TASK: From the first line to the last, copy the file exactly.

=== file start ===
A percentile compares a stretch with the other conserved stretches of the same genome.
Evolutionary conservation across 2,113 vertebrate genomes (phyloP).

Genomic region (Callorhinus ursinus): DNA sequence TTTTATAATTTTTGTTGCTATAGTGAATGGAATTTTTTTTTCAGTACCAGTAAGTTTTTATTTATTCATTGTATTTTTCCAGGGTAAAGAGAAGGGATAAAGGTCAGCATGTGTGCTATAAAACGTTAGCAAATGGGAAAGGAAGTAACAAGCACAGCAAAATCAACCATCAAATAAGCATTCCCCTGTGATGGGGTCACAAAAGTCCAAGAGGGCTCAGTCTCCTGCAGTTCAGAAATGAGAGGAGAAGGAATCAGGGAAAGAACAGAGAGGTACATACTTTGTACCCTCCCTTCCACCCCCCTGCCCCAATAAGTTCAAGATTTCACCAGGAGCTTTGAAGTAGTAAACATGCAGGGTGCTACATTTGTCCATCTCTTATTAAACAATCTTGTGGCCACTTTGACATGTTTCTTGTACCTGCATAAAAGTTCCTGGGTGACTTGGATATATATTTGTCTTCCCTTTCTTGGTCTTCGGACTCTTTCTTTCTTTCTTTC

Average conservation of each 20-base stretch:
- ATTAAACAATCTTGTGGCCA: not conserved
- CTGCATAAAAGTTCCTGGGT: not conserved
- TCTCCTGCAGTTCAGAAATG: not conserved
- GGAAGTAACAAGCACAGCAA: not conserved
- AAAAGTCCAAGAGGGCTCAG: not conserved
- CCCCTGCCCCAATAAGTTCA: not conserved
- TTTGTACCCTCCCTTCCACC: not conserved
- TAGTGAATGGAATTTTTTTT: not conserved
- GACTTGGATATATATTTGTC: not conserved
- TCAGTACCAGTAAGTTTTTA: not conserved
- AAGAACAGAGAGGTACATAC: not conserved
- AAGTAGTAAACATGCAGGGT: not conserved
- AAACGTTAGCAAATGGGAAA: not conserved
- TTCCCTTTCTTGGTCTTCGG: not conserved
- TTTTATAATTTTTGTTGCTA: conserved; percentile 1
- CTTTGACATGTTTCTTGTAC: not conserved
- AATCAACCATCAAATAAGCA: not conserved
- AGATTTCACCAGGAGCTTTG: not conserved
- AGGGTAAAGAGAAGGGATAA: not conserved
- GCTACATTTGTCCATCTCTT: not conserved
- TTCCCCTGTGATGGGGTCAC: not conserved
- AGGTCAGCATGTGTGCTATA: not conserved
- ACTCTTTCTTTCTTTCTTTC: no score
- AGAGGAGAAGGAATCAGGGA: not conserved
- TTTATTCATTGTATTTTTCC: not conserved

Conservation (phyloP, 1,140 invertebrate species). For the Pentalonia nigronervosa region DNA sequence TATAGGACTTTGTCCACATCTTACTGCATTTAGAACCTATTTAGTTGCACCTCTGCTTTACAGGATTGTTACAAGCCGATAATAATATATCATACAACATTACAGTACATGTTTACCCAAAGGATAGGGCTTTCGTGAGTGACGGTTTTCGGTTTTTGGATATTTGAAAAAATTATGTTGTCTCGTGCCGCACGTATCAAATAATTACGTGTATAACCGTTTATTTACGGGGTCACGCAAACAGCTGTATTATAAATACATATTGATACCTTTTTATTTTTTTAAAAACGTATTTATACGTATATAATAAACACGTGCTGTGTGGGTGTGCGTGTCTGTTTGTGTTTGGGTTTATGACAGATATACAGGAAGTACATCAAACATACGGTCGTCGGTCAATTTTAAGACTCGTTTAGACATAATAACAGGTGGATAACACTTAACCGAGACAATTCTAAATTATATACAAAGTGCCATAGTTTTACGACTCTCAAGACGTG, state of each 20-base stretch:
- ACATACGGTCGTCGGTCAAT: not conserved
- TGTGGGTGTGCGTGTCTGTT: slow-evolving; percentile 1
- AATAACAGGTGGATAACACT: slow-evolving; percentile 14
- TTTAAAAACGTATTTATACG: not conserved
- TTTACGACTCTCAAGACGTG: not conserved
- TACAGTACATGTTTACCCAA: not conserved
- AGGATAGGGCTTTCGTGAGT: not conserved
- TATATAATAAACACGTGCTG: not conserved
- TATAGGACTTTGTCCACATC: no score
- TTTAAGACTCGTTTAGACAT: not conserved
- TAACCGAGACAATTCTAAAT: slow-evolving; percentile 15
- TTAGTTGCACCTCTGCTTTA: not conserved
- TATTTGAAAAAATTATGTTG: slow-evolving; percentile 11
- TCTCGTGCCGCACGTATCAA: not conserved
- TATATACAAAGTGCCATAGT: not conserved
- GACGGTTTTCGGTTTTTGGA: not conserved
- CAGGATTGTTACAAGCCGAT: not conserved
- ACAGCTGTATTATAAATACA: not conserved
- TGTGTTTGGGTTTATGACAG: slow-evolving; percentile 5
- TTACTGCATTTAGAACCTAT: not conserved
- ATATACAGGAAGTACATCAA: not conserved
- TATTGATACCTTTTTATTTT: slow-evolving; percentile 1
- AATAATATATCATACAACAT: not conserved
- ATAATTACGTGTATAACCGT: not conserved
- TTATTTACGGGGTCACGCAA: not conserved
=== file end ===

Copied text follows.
A percentile compares a stretch with the other conserved stretches of the same genome.
Evolutionary conservation across 2,113 vertebrate genomes (phyloP).

Genomic region (Callorhinus ursinus): DNA sequence TTTTATAATTTTTGTTGCTATAGTGAATGGAATTTTTTTTTCAGTACCAGTAAGTTTTTATTTATTCATTGTATTTTTCCAGGGTAAAGAGAAGGGATAAAGGTCAGCATGTGTGCTATAAAACGTTAGCAAATGGGAAAGGAAGTAACAAGCACAGCAAAATCAACCATCAAATAAGCATTCCCCTGTGATGGGGTCACAAAAGTCCAAGAGGGCTCAGTCTCCTGCAGTTCAGAAATGAGAGGAGAAGGAATCAGGGAAAGAACAGAGAGGTACATACTTTGTACCCTCCCTTCCACCCCCCTGCCCCAATAAGTTCAAGATTTCACCAGGAGCTTTGAAGTAGTAAACATGCAGGGTGCTACATTTGTCCATCTCTTATTAAACAATCTTGTGGCCACTTTGACATGTTTCTTGTACCTGCATAAAAGTTCCTGGGTGACTTGGATATATATTTGTCTTCCCTTTCTTGGTCTTCGGACTCTTTCTTTCTTTCTTTC

Average conservation of each 20-base stretch:
- ATTAAACAATCTTGTGGCCA: not conserved
- CTGCATAAAAGTTCCTGGGT: not conserved
- TCTCCTGCAGTTCAGAAATG: not conserved
- GGAAGTAACAAGCACAGCAA: not conserved
- AAAAGTCCAAGAGGGCTCAG: not conserved
- CCCCTGCCCCAATAAGTTCA: not conserved
- TTTGTACCCTCCCTTCCACC: not conserved
- TAGTGAATGGAATTTTTTTT: not conserved
- GACTTGGATATATATTTGTC: not conserved
- TCAGTACCAGTAAGTTTTTA: not conserved
- AAGAACAGAGAGGTACATAC: not conserved
- AAGTAGTAAACATGCAGGGT: not conserved
- AAACGTTAGCAAATGGGAAA: not conserved
- TTCCCTTTCTTGGTCTTCGG: not conserved
- TTTTATAATTTTTGTTGCTA: conserved; percentile 1
- CTTTGACATGTTTCTTGTAC: not conserved
- AATCAACCATCAAATAAGCA: not conserved
- AGATTTCACCAGGAGCTTTG: not conserved
- AGGGTAAAGAGAAGGGATAA: not conserved
- GCTACATTTGTCCATCTCTT: not conserved
- TTCCCCTGTGATGGGGTCAC: not conserved
- AGGTCAGCATGTGTGCTATA: not conserved
- ACTCTTTCTTTCTTTCTTTC: no score
- AGAGGAGAAGGAATCAGGGA: not conserved
- TTTATTCATTGTATTTTTCC: not conserved

Conservation (phyloP, 1,140 invertebrate species). For the Pentalonia nigronervosa region DNA sequence TATAGGACTTTGTCCACATCTTACTGCATTTAGAACCTATTTAGTTGCACCTCTGCTTTACAGGATTGTTACAAGCCGATAATAATATATCATACAACATTACAGTACATGTTTACCCAAAGGATAGGGCTTTCGTGAGTGACGGTTTTCGGTTTTTGGATATTTGAAAAAATTATGTTGTCTCGTGCCGCACGTATCAAATAATTACGTGTATAACCGTTTATTTACGGGGTCACGCAAACAGCTGTATTATAAATACATATTGATACCTTTTTATTTTTTTAAAAACGTATTTATACGTATATAATAAACACGTGCTGTGTGGGTGTGCGTGTCTGTTTGTGTTTGGGTTTATGACAGATATACAGGAAGTACATCAAACATACGGTCGTCGGTCAATTTTAAGACTCGTTTAGACATAATAACAGGTGGATAACACTTAACCGAGACAATTCTAAATTATATACAAAGTGCCATAGTTTTACGACTCTCAAGACGTG, state of each 20-base stretch:
- ACATACGGTCGTCGGTCAAT: not conserved
- TGTGGGTGTGCGTGTCTGTT: slow-evolving; percentile 1
- AATAACAGGTGGATAACACT: slow-evolving; percentile 14
- TTTAAAAACGTATTTATACG: not conserved
- TTTACGACTCTCAAGACGTG: not conserved
- TACAGTACATGTTTACCCAA: not conserved
- AGGATAGGGCTTTCGTGAGT: not conserved
- TATATAATAAACACGTGCTG: not conserved
- TATAGGACTTTGTCCACATC: no score
- TTTAAGACTCGTTTAGACAT: not conserved
- TAACCGAGACAATTCTAAAT: slow-evolving; percentile 15
- TTAGTTGCACCTCTGCTTTA: not conserved
- TATTTGAAAAAATTATGTTG: slow-evolving; percentile 11
- TCTCGTGCCGCACGTATCAA: not conserved
- TATATACAAAGTGCCATAGT: not conserved
- GACGGTTTTCGGTTTTTGGA: not conserved
- CAGGATTGTTACAAGCCGAT: not conserved
- ACAGCTGTATTATAAATACA: not conserved
- TGTGTTTGGGTTTATGACAG: slow-evolving; percentile 5
- TTACTGCATTTAGAACCTAT: not conserved
- ATATACAGGAAGTACATCAA: not conserved
- TATTGATACCTTTTTATTTT: slow-evolving; percentile 1
- AATAATATATCATACAACAT: not conserved
- ATAATTACGTGTATAACCGT: not conserved
- TTATTTACGGGGTCACGCAA: not conserved